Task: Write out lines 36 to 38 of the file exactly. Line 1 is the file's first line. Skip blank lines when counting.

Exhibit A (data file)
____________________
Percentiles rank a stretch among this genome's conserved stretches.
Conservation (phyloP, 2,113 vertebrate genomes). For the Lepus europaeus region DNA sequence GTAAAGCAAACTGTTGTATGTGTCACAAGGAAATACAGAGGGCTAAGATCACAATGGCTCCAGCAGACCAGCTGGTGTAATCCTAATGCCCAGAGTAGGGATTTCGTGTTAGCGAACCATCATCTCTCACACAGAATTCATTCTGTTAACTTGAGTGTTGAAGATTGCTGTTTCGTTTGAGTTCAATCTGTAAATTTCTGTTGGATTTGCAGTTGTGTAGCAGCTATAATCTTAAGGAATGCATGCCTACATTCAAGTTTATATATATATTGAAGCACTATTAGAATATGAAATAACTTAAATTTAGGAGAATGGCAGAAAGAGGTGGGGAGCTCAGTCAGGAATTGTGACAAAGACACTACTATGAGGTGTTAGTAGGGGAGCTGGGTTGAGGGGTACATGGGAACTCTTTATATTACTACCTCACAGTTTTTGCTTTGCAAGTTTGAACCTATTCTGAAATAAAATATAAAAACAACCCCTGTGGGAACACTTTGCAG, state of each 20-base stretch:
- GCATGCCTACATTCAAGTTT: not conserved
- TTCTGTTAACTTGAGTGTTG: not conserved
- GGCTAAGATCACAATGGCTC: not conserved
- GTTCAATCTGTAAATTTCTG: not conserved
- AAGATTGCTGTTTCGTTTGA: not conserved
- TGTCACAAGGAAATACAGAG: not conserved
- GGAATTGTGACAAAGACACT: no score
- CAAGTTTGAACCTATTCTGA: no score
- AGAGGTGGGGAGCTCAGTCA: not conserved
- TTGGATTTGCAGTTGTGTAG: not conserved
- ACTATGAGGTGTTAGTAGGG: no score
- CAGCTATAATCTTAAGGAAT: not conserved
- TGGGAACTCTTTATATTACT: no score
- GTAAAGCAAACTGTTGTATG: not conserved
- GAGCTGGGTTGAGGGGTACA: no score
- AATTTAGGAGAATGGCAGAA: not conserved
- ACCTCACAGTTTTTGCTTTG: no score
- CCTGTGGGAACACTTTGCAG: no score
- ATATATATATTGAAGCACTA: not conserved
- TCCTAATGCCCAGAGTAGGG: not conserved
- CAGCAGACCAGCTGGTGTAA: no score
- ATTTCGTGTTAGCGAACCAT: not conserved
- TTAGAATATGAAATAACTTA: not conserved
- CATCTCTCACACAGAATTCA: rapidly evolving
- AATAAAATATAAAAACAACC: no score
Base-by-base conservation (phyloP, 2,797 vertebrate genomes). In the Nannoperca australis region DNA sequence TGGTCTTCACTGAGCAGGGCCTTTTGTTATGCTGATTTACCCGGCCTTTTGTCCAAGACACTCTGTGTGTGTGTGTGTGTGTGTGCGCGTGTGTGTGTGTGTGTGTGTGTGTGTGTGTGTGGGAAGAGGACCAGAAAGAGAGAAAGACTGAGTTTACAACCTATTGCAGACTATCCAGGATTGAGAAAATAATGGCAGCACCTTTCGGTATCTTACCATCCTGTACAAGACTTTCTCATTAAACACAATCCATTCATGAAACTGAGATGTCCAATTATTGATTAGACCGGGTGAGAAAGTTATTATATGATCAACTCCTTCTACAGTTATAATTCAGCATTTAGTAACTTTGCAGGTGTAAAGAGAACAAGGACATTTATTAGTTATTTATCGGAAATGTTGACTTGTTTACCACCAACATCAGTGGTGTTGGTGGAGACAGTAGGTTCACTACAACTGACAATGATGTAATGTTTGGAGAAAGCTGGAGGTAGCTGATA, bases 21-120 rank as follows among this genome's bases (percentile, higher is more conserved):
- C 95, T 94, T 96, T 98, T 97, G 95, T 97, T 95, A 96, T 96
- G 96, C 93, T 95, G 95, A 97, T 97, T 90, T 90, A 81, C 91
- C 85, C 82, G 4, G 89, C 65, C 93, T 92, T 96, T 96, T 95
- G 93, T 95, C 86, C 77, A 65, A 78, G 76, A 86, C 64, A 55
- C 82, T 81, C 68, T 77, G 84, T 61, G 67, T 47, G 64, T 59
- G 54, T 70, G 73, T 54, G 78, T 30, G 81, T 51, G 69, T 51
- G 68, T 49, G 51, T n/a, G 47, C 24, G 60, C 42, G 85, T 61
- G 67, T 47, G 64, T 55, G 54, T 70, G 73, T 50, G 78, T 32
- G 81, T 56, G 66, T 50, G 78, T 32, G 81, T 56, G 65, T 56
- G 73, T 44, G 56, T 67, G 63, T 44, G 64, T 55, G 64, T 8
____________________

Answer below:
- G 67, T 47, G 64, T 55, G 54, T 70, G 73, T 50, G 78, T 32
- G 81, T 56, G 66, T 50, G 78, T 32, G 81, T 56, G 65, T 56
- G 73, T 44, G 56, T 67, G 63, T 44, G 64, T 55, G 64, T 8